Rome Enters the Greek East: From Anarchy to Hierarchy in the Hellenistic Mediterranean, 230-170 BC

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John Wiley & Sons, Jan 25, 2012 - History - 456 pages
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This volume examines the period from Rome's earliest involvement in the eastern Mediterranean to the establishment of Roman geopolitical dominance over all the Greek states from the Adriatic Sea to Syria by the 180s BC.
  • Applies modern political theory to ancient Mediterranean history, taking a Realist approach to its analysis of Roman involvement in the Greek Mediterranean
  • Focuses on the harsh nature of interactions among states under conditions of anarchy while examining the conduct of both Rome and Greek states during the period, and focuses on what the concepts of modern political science can tell us about ancient international relations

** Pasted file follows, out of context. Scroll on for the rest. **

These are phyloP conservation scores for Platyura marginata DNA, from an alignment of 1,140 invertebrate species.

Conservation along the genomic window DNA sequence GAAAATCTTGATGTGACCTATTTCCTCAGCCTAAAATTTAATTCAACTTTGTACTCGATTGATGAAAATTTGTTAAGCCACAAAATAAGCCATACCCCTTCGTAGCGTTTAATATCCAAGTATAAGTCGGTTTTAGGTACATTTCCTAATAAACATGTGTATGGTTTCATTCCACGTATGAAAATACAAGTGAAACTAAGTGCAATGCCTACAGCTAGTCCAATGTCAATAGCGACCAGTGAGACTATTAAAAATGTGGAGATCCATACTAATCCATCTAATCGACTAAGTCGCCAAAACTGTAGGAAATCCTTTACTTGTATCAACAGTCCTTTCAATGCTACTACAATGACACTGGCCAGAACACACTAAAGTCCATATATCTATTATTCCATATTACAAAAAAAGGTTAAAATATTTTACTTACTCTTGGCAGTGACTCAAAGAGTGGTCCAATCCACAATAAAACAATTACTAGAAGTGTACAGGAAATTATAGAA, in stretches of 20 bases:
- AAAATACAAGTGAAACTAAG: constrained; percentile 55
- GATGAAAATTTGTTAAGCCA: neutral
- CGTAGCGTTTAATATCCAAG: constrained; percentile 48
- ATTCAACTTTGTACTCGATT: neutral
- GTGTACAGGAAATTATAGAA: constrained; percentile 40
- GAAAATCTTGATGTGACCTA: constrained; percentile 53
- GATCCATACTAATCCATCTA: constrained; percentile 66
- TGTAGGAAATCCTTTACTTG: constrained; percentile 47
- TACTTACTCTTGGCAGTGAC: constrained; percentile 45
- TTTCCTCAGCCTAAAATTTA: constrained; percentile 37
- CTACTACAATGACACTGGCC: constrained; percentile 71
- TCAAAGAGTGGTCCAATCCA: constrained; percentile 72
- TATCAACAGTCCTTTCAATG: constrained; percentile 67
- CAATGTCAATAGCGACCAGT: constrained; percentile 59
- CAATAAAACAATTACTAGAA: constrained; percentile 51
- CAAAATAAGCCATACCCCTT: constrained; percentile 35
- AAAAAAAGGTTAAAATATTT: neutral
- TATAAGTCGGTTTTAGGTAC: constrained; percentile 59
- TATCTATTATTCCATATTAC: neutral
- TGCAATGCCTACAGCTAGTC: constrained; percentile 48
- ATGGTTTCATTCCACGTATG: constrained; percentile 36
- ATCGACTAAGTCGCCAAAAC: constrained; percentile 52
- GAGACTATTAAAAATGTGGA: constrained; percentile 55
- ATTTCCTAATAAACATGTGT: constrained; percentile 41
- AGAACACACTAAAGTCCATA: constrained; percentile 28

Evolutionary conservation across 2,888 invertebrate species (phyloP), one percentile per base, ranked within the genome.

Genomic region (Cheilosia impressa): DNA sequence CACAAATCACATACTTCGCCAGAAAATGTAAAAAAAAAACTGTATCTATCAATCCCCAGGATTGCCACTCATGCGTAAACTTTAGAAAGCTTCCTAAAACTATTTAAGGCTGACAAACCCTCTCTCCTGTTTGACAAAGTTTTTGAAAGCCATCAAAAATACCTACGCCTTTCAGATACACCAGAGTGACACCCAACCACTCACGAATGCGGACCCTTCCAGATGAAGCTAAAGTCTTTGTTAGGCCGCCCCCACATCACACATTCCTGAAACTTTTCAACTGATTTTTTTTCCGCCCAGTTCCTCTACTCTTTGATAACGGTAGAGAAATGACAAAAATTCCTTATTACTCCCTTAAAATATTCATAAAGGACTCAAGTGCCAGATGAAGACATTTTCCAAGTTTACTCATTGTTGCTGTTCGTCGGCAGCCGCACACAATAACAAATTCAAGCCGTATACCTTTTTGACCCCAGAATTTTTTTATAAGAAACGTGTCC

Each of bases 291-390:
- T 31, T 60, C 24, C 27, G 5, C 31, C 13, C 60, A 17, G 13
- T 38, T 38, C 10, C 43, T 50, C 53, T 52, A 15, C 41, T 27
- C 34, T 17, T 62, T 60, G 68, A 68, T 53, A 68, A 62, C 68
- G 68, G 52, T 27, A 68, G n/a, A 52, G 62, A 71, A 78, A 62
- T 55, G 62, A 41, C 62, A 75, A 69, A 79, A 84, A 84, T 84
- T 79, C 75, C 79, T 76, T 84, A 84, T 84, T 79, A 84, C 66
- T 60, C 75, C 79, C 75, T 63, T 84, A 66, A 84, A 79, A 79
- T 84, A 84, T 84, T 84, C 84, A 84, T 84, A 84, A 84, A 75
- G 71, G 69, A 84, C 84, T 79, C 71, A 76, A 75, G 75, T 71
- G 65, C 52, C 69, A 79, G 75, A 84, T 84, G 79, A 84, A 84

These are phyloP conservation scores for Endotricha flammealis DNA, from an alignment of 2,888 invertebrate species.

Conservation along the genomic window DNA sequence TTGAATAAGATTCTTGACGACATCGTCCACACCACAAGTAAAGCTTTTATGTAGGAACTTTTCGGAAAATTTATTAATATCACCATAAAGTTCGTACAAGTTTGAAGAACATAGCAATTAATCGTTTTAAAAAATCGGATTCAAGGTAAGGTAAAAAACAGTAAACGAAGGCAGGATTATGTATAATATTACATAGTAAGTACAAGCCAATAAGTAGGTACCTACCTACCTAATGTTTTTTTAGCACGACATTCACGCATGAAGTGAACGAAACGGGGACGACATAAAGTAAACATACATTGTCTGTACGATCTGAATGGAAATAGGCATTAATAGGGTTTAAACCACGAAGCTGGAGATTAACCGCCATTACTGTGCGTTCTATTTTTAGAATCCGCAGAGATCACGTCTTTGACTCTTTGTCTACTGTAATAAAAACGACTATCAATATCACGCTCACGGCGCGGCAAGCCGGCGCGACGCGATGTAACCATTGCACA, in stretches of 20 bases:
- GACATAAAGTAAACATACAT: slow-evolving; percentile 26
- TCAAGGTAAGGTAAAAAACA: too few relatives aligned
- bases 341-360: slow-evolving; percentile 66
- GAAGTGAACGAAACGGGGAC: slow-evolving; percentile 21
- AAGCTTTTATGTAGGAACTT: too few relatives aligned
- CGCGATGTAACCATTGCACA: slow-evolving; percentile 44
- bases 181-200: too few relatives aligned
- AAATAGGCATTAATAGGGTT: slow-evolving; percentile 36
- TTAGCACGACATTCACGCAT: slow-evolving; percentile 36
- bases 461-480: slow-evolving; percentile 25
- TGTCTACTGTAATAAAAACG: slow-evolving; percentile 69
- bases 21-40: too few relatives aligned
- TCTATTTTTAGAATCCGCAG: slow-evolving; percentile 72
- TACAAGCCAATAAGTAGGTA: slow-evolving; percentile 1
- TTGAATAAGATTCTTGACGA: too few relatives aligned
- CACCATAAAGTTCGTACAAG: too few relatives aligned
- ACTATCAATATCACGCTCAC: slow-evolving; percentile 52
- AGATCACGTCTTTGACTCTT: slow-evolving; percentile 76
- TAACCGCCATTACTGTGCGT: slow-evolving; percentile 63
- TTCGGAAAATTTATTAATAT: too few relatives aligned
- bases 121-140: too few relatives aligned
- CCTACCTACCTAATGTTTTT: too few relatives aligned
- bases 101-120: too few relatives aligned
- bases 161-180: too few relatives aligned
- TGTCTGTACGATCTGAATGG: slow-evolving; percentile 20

• Includes detailed discussion of the crisis that convulsed the Greek world in the last decade of the third century BC
  • Provides a balanced portrait of Roman militarism and imperialism in the Hellenistic world
  

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Contents

Cover
Roman Expansion and the Pressures
Rome and Illyria ca 230217
Illyrian
Rome the Greek States and Macedon
The PowerTransition Crisis in
Reaction Diplomatic Revolution in
Diplomatic Revolution in the Mediterranean
Hegemonic War I Rome and Macedon
Hegemonic War II Rome and Antiochus
Hierarchy and Unipolarity ca 188170
Bibliography
Index
Copyright

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About the author (2012)

Arthur M. Eckstein is a specialist in the history of Roman imperialism. He has published three books, Senate and General: Individual Decision-Making and Roman Foreign Relations, 264–194 BC (1987), Moral Vision in the Histories of Polybius (1995), Mediterranean Anarchy, Interstate War and the Rise of Rome (2006), and 50 major scholarly articles. He is also co-editing an edition of Polybius' Histories.

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